OUR RAW MATERIAL - DUCTILE CAST IRON
Our raw Material - Ductile Cast Iron
The term 'cast iron' covers a wide variety of iron, carbon and silica alloys. Discovered in the 1940s, ductile cast iron is produced thanks to the addition of a small amount of magnesium to molten grey cast iron. This process gives it exceptional properties in terms of mechanical resistance and bending.
Ductile cast iron is a real technological innovation and forms the basis for the extensive ranges of pipes, fittings, joints and accessories produced by Saint-Gobain PAM.
The evolution from grey to ductile cast iron
The resistance and durability of grey cast iron, the material used before the advent of ductile cast iron, are widely known. In 1664, France's King Louis XIV had a network of grey cast iron pipes built to transport water from the Marly-sur-Seine pumping station to the water fountains in the town of Versailles. These pipes have been in service for more than 330 years.
A micrographic observation of grey cast iron reveals that the carbon crystallises in the form of long, narrow graphite flakes. These encourage a concentration of constraints, which are potential sources of the onset of cracks when the material is subjected to traction stresses.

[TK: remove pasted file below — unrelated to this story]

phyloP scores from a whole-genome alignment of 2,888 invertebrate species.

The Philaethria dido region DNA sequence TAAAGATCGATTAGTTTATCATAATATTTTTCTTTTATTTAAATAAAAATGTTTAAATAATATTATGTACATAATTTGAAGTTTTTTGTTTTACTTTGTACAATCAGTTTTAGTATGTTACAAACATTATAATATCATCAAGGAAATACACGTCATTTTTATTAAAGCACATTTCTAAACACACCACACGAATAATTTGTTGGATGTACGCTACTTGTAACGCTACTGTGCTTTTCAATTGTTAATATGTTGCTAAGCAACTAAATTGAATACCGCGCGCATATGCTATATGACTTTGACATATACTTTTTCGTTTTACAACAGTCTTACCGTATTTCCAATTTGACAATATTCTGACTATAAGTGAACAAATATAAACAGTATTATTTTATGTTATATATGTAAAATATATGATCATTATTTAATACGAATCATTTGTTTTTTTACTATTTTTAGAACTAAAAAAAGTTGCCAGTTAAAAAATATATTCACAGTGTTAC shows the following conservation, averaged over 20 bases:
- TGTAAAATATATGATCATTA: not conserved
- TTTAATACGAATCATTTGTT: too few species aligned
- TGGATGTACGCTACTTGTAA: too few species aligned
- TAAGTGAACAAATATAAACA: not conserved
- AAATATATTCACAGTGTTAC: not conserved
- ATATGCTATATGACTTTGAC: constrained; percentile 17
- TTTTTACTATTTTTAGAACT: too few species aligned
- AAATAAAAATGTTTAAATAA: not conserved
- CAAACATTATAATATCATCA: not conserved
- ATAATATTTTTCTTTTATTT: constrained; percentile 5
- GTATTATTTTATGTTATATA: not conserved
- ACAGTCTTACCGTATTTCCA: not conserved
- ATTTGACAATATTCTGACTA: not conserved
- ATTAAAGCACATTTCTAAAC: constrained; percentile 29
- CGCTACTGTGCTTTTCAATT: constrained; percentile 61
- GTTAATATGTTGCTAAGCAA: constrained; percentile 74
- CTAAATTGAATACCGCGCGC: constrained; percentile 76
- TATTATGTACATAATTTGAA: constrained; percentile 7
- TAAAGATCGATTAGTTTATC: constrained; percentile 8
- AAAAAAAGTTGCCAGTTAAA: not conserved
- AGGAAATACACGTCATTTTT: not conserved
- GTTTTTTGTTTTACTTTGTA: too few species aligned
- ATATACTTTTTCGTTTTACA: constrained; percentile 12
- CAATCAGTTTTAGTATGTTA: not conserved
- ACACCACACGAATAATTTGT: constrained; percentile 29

In 1943, a major discovery was made the introduction of a small amount of magnesium into the grey cast iron caused the carbon to no longer crystallize in the form of flakes but in graphite spheres instead. A new material was born ductile cast iron. Spheroidal graphite confers exceptional mechanical properties on cast iron, namely very high yield strength and also great resistance to traction and impacts. These qualities indispensable for the installation of drinking water and sewerage conveyance networks.
A small bar of twisted ductile cast iron with astonishing properties was imported from the U.S. in 1949 by Jean CAVALLIER, a member of the family that founded Pont-à-Mousson. The ductile cast iron manufacturing process was industrialized in 1960.